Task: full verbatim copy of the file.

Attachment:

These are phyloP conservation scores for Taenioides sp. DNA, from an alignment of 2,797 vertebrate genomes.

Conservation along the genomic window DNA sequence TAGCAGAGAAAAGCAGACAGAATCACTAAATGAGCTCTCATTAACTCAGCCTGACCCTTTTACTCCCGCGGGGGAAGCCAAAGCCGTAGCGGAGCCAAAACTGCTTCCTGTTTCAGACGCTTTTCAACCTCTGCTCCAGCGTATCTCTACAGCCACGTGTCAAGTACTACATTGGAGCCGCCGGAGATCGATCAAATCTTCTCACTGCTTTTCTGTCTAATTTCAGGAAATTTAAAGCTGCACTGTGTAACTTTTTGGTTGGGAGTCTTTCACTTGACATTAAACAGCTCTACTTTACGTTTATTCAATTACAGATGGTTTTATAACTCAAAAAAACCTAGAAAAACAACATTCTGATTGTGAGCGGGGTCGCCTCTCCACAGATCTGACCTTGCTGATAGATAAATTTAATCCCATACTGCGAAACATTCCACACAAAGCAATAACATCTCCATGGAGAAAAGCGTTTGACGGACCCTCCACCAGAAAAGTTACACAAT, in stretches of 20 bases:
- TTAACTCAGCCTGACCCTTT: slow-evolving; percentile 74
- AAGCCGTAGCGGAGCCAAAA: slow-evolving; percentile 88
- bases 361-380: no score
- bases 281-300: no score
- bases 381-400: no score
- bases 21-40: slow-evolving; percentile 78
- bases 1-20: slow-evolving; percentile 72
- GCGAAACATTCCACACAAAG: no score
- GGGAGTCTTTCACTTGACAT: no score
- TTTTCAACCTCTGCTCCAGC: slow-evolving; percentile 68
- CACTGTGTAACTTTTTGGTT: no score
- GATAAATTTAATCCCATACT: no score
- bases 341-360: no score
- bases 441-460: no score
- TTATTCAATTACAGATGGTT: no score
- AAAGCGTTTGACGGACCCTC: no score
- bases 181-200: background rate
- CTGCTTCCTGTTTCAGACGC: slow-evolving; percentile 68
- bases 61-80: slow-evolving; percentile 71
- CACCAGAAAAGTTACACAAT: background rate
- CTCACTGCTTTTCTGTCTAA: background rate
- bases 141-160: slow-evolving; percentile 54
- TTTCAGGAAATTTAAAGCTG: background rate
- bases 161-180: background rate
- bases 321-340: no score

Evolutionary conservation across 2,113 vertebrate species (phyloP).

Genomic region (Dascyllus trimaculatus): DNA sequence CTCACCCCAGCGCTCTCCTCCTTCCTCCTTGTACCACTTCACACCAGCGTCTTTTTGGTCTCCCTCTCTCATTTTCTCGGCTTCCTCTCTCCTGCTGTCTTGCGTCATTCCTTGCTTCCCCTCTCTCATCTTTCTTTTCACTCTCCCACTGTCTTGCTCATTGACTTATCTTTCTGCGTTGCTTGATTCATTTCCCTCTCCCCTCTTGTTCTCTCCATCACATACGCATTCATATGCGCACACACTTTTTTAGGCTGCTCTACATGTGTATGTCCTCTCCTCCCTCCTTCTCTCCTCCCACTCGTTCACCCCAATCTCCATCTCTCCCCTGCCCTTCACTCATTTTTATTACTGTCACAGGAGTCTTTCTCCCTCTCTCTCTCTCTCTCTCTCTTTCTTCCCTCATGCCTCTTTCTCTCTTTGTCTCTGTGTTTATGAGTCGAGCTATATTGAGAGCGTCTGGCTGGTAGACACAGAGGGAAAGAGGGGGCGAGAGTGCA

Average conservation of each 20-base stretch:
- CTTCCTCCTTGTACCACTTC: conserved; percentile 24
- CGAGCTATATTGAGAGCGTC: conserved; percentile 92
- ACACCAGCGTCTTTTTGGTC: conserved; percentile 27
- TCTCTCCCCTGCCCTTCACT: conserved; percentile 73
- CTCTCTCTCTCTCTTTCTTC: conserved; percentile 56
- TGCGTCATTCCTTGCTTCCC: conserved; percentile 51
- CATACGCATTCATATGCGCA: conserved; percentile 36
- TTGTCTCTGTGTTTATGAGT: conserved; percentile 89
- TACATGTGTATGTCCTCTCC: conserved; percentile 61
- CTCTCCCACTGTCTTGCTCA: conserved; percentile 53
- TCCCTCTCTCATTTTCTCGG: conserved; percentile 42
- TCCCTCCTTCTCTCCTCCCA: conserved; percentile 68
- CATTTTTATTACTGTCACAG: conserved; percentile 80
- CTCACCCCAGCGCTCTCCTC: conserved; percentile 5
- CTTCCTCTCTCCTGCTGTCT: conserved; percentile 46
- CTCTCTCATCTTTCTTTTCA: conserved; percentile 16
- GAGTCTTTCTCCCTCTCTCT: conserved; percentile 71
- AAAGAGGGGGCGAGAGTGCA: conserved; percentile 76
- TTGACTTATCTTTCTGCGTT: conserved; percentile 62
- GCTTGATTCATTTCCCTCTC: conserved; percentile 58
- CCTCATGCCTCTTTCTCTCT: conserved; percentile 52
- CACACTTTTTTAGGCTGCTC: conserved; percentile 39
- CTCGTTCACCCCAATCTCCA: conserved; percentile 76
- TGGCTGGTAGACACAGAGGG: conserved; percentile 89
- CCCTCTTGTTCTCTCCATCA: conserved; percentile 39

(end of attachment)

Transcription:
These are phyloP conservation scores for Taenioides sp. DNA, from an alignment of 2,797 vertebrate genomes.

Conservation along the genomic window DNA sequence TAGCAGAGAAAAGCAGACAGAATCACTAAATGAGCTCTCATTAACTCAGCCTGACCCTTTTACTCCCGCGGGGGAAGCCAAAGCCGTAGCGGAGCCAAAACTGCTTCCTGTTTCAGACGCTTTTCAACCTCTGCTCCAGCGTATCTCTACAGCCACGTGTCAAGTACTACATTGGAGCCGCCGGAGATCGATCAAATCTTCTCACTGCTTTTCTGTCTAATTTCAGGAAATTTAAAGCTGCACTGTGTAACTTTTTGGTTGGGAGTCTTTCACTTGACATTAAACAGCTCTACTTTACGTTTATTCAATTACAGATGGTTTTATAACTCAAAAAAACCTAGAAAAACAACATTCTGATTGTGAGCGGGGTCGCCTCTCCACAGATCTGACCTTGCTGATAGATAAATTTAATCCCATACTGCGAAACATTCCACACAAAGCAATAACATCTCCATGGAGAAAAGCGTTTGACGGACCCTCCACCAGAAAAGTTACACAAT, in stretches of 20 bases:
- TTAACTCAGCCTGACCCTTT: slow-evolving; percentile 74
- AAGCCGTAGCGGAGCCAAAA: slow-evolving; percentile 88
- bases 361-380: no score
- bases 281-300: no score
- bases 381-400: no score
- bases 21-40: slow-evolving; percentile 78
- bases 1-20: slow-evolving; percentile 72
- GCGAAACATTCCACACAAAG: no score
- GGGAGTCTTTCACTTGACAT: no score
- TTTTCAACCTCTGCTCCAGC: slow-evolving; percentile 68
- CACTGTGTAACTTTTTGGTT: no score
- GATAAATTTAATCCCATACT: no score
- bases 341-360: no score
- bases 441-460: no score
- TTATTCAATTACAGATGGTT: no score
- AAAGCGTTTGACGGACCCTC: no score
- bases 181-200: background rate
- CTGCTTCCTGTTTCAGACGC: slow-evolving; percentile 68
- bases 61-80: slow-evolving; percentile 71
- CACCAGAAAAGTTACACAAT: background rate
- CTCACTGCTTTTCTGTCTAA: background rate
- bases 141-160: slow-evolving; percentile 54
- TTTCAGGAAATTTAAAGCTG: background rate
- bases 161-180: background rate
- bases 321-340: no score

Evolutionary conservation across 2,113 vertebrate species (phyloP).

Genomic region (Dascyllus trimaculatus): DNA sequence CTCACCCCAGCGCTCTCCTCCTTCCTCCTTGTACCACTTCACACCAGCGTCTTTTTGGTCTCCCTCTCTCATTTTCTCGGCTTCCTCTCTCCTGCTGTCTTGCGTCATTCCTTGCTTCCCCTCTCTCATCTTTCTTTTCACTCTCCCACTGTCTTGCTCATTGACTTATCTTTCTGCGTTGCTTGATTCATTTCCCTCTCCCCTCTTGTTCTCTCCATCACATACGCATTCATATGCGCACACACTTTTTTAGGCTGCTCTACATGTGTATGTCCTCTCCTCCCTCCTTCTCTCCTCCCACTCGTTCACCCCAATCTCCATCTCTCCCCTGCCCTTCACTCATTTTTATTACTGTCACAGGAGTCTTTCTCCCTCTCTCTCTCTCTCTCTCTCTTTCTTCCCTCATGCCTCTTTCTCTCTTTGTCTCTGTGTTTATGAGTCGAGCTATATTGAGAGCGTCTGGCTGGTAGACACAGAGGGAAAGAGGGGGCGAGAGTGCA

Average conservation of each 20-base stretch:
- CTTCCTCCTTGTACCACTTC: conserved; percentile 24
- CGAGCTATATTGAGAGCGTC: conserved; percentile 92
- ACACCAGCGTCTTTTTGGTC: conserved; percentile 27
- TCTCTCCCCTGCCCTTCACT: conserved; percentile 73
- CTCTCTCTCTCTCTTTCTTC: conserved; percentile 56
- TGCGTCATTCCTTGCTTCCC: conserved; percentile 51
- CATACGCATTCATATGCGCA: conserved; percentile 36
- TTGTCTCTGTGTTTATGAGT: conserved; percentile 89
- TACATGTGTATGTCCTCTCC: conserved; percentile 61
- CTCTCCCACTGTCTTGCTCA: conserved; percentile 53
- TCCCTCTCTCATTTTCTCGG: conserved; percentile 42
- TCCCTCCTTCTCTCCTCCCA: conserved; percentile 68
- CATTTTTATTACTGTCACAG: conserved; percentile 80
- CTCACCCCAGCGCTCTCCTC: conserved; percentile 5
- CTTCCTCTCTCCTGCTGTCT: conserved; percentile 46
- CTCTCTCATCTTTCTTTTCA: conserved; percentile 16
- GAGTCTTTCTCCCTCTCTCT: conserved; percentile 71
- AAAGAGGGGGCGAGAGTGCA: conserved; percentile 76
- TTGACTTATCTTTCTGCGTT: conserved; percentile 62
- GCTTGATTCATTTCCCTCTC: conserved; percentile 58
- CCTCATGCCTCTTTCTCTCT: conserved; percentile 52
- CACACTTTTTTAGGCTGCTC: conserved; percentile 39
- CTCGTTCACCCCAATCTCCA: conserved; percentile 76
- TGGCTGGTAGACACAGAGGG: conserved; percentile 89
- CCCTCTTGTTCTCTCCATCA: conserved; percentile 39